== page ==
Ambulance service likely headed to AllinaLearning the Apple Valley-Lakeville-Farmington Ambulance Service will likely be outsourced to Allina Medical Transportation brought little surprise to ALF paramedics this week.
By: Michelle Leonard, The Farmington Independent
Learning the Apple Valley-Lakeville-Farmington Ambulance Service will likely be outsourced to Allina Medical Transportation brought little surprise to ALF paramedics this week.
Allina has promised to retain all of the ALF paramedics, but some current ALF employees are upset by the decision. Finding out about the change via the Internet was a little hard to swallow.
“We expected the recommendation from the executive management committee to be to outsource,” said paramedic and union representative Karen Adams. “They were looking at it for a reason.”
With three proposals to consider — one from Allina, one from North Memorial and one from the ALF union — the ALF executive management committee had pledged to make a decision in late October. The decision didn’t come until early November. A press release Monday announced the EMC’s decision to pursue an agreement with Allina.
A week ago, the union membership — made up of the community’s 27 paramedics — thought their proposal was still under consideration, Adams said. They were to have a meeting last Thursday, but received word from Farmington’s human resource director Brenda Wendlandt that unless they had new information to present, a meeting was not necessary, Adams said.
On Monday, the paramedics learned their jobs would be outsourced.
“As is typical, we found it on the ALF web site yesterday,” Adams said Tuesday. “But that’s the way it’s been all along. The communication with us has been very minimal. They did not negotiate with us in good faith. It appears they made their decisions long ago.”
Information on the ALF web site cites things like quality patient care, management and operations structure, medical direction, ambulance staffing capabilities, management expertise, education programs, technology and patient billings as attributes the EMC liked about the Allina service.
The agreement ensures ALF paramedics will be folded into Allina’s seniority scale for compensation and employment purposes.
“A great deal of care and effort was made to take care, first of all, of our residents in our communities,” said Farmington city administrator Peter Herlofsky, who serves as chairperson of the EMC. “Our other major concern was making sure our employees would be taken care of.”
If that is the case, Adams said, the paramedics were not kept in the loop. They have read through the material on the web site, but Adams said the contract analysis, the press releases and even the proposed memorandum of understanding with Allina Medical Transportation do not answer questions the paramedics have — things like whether they will be shuffled into other communities over time, how the change will affect their relationships with first responders like police and fire personnel and what kind of risk factors may be presented.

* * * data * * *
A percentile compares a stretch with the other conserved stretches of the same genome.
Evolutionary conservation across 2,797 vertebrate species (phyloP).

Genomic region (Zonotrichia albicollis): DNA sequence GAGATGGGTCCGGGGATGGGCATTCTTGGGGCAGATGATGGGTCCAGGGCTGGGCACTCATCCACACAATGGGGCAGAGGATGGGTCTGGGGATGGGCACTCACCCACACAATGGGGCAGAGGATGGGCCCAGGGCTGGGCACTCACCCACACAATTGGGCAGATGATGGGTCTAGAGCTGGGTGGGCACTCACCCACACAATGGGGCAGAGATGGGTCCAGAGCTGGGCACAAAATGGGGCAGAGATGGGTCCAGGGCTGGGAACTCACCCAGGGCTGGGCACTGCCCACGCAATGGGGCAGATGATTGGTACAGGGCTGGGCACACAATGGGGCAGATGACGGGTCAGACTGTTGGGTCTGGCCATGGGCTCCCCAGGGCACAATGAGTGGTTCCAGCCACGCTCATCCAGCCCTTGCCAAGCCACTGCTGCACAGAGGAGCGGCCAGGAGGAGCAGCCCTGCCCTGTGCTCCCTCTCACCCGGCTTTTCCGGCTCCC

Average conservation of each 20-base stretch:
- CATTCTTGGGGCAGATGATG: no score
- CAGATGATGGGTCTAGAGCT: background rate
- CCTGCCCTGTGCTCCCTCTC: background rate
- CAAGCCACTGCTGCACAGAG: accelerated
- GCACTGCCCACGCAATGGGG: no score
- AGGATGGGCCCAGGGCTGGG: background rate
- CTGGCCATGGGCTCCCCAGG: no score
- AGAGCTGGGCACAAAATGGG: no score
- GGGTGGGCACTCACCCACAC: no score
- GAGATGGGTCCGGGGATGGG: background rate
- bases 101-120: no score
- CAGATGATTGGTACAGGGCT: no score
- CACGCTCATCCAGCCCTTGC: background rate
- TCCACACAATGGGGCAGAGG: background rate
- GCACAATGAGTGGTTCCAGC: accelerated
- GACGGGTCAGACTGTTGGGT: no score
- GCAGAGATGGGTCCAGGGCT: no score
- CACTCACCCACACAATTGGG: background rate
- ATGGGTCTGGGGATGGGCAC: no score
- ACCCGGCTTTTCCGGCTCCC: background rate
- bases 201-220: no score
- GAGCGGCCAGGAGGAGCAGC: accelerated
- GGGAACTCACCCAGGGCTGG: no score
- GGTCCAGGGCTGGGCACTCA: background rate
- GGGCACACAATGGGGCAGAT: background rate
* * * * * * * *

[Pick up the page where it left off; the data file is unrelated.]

“Management really hasn’t been talking to us about the details. There’s nothing that tells us what Allina will offer us. It’s all been through the rumor mill,” she said. “We’re concerned about ourselves, but we’re also sincerely concerned about what this means to the community.”
Herlofsky says Adams’s argument is simply not true. Citing a meeting in mid-October, he said much of the information paramedics question was presented to their group.
“If they had listened to that information, they would have had those answers. We recognize some are not in agreement with what is being proposed, but I am going to say that we’re looking out for the best interests of the community,” he said.
A final decision
The proposed memorandum of understanding will go to the ALF Board of Directors at a 7 p.m. meeting Monday, Nov. 10 at Lakeville City Hall. The executive management committee is made up of administrators from each of the member cities. The board of directors includes one city council member from each city. Steve Wilson is Farmington’s council representative.
“Now we’ll see if the board listens to the public or if it listens to the EMC,” Adams said. “Right now, our hopes lie with our elected officials in each city.”